The Italian Baker: Remembering Carol Field
The Italian Baker is one of the few cookbooks that I own two copies of, so that I have one in Italy and one in Australia and I don’t have to worry about packing it in my suitcase with me when I travel back and forth. It’s one of the few cookbooks that I have sitting on my desk, in the kitchen, ready to be flicked through or cooked from at any moment. It’s a book that I have always found inspiration in, whether it’s for the stories, the recipes, a rustic, dependable loaf for everyday or a special, I’ll probably only make this once kind of recipe project, like pandoro or panettone.
So I was truly saddened to find out that its author, Carol Field, died last week at age 76. Her passion for Italian food culture is contagious. When you read her cookbooks, you cannot help but get just as excited as she does about the waft of someone’s parsley from their garden or the cric-crac of the crust of some wood-fired bread.
In the early eighties when she was writing this collection of baking recipes, a journey that took no less two years just to research, Italian artisan baking was fast becoming endangered, mostly taken over by packaged, highly processed, industrial white bread with no personality, no regionality and no identity. While putting together this list of some of my favourites of her recipes for Food52, I re-read Field’s introduction to The Italian Baker again last night and this really resonated with me,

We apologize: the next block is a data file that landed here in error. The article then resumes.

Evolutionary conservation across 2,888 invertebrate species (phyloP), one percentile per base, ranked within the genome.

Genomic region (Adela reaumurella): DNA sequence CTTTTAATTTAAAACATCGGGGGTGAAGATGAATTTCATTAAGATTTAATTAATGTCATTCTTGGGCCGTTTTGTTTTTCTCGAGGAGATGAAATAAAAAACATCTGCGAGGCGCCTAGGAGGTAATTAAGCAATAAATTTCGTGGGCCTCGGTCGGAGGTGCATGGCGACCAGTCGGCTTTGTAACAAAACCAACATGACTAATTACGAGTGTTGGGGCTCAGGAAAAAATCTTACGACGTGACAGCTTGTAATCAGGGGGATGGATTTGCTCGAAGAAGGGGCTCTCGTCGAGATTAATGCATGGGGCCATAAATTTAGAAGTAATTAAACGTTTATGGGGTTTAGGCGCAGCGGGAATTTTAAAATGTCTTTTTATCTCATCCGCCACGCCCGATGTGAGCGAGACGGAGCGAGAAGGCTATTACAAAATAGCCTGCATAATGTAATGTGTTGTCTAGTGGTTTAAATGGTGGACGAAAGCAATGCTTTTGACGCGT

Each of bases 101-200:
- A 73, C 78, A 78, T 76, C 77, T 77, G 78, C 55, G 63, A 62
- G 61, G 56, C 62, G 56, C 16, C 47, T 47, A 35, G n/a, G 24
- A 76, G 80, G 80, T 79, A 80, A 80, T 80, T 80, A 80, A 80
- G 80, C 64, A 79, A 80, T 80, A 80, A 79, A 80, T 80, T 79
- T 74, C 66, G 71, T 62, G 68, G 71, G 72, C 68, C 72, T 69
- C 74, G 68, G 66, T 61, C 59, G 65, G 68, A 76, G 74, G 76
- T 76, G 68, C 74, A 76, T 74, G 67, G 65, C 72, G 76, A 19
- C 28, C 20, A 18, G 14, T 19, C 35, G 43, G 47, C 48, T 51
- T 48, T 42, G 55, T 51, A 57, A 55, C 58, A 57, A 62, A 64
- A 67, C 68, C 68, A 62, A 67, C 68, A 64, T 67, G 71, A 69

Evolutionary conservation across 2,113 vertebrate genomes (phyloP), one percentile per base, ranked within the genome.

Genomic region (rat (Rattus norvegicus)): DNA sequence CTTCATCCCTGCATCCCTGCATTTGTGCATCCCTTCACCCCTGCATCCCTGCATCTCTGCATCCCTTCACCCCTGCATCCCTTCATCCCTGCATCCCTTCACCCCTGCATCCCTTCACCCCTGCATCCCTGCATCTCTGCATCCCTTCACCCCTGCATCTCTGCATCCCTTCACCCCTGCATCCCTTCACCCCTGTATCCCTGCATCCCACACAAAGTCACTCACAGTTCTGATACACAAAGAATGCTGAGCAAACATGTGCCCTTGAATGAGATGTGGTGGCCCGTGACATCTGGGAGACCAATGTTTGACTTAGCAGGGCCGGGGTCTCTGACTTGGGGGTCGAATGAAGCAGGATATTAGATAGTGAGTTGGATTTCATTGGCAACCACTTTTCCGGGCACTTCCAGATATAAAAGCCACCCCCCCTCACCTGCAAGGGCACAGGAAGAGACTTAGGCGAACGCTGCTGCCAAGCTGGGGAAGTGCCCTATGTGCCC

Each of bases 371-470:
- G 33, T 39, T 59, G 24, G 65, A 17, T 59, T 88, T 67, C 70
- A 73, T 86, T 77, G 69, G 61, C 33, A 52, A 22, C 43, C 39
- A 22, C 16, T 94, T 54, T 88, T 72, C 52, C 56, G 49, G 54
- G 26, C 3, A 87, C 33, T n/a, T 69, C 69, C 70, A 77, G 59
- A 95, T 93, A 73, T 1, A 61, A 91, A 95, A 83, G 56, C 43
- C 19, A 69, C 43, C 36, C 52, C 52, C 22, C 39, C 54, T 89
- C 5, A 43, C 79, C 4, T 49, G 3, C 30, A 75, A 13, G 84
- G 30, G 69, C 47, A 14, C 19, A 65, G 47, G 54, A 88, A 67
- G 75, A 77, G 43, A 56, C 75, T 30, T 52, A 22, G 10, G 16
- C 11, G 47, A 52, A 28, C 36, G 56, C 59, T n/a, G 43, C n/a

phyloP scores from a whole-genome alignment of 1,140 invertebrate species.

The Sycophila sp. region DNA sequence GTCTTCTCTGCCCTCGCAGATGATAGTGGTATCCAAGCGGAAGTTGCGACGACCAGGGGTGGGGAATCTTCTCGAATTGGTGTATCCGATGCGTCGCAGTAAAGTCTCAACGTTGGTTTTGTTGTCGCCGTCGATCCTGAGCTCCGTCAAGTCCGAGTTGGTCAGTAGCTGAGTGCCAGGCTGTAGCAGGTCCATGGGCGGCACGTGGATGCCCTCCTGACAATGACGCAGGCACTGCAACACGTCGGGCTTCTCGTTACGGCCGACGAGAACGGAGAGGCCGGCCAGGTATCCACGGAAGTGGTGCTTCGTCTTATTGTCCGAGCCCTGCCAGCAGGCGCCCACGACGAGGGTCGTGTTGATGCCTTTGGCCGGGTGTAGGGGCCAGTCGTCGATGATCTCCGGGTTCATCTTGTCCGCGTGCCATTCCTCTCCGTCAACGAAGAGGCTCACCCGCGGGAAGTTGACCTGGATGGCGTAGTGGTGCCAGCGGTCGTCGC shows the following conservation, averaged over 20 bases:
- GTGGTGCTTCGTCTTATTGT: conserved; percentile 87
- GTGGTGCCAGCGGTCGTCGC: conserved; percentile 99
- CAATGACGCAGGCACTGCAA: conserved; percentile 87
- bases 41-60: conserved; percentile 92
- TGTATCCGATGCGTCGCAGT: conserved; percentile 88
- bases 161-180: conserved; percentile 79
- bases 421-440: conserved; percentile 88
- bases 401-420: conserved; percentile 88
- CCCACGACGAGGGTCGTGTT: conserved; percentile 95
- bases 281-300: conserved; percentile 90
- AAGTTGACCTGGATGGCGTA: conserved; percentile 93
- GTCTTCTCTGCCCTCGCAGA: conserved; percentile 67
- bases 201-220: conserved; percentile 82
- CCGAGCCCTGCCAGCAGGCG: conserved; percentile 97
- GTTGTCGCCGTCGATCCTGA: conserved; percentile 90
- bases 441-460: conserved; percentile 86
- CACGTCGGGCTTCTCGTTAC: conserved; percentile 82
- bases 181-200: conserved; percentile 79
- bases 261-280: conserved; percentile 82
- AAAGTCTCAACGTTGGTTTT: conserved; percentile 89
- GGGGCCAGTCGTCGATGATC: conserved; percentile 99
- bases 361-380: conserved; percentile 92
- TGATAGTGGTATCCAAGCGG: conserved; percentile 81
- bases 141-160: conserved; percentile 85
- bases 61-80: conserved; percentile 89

“Knowing the story and tastes of the regional breads that come out of these ovens is like taking a trip through the Italian countryside. Saving and honouring them is like preserving the stone villages on the hillsides or their churches and frescoes, for saving the taste of the past keeps it alive in the present.”
This book, reprinted in 2011, continues to do exactly that; even though it is over thirty years old, it is still completely relevant. And thankfully, artisan baking in Italy was also salvaged and kept alive too. I have no doubt that this author and this book, with its well-told stories of passionate Italian bakers and their lessons, have something to do with that.
One of the other reasons it’s such a well-used cookbook in my kitchen is that the recipes just work. I find also very interesting her explanations of the difference between baking with American and Italian flours — it all makes so much sense now, why some recipes “work” in one country but don’t in another. How she has “translated” the recipes for use in the home kitchen, dividing the method into various instructions “by hand” or “by mixer” (I am always doing it the first way), is so practical, so user-friendly.
The Italian Baker was with me when I baked my first pandiramerino and my first schiacciata, recipes that I now make with my eyes closed. And it’s always there when I want to try something new. In case you don’t already own a copy of this cookbook, or aren’t heading out to nearest bookshop to get it, here are a few of my favourite recipes inspired by Carol Field:
- Schiacciatine Fiorentine
- Pantramvai (a raisin bread from Milan, with more raisins than you think you could ever fit into a loaf. I’m obsessed)
- Pane all’olio
- Roman Maritozzi with whipped cream
- Date, Fig and Walnut panettone
- Italian cornetti (from my first cookbook, Florentine)
- Hand-pulled grissini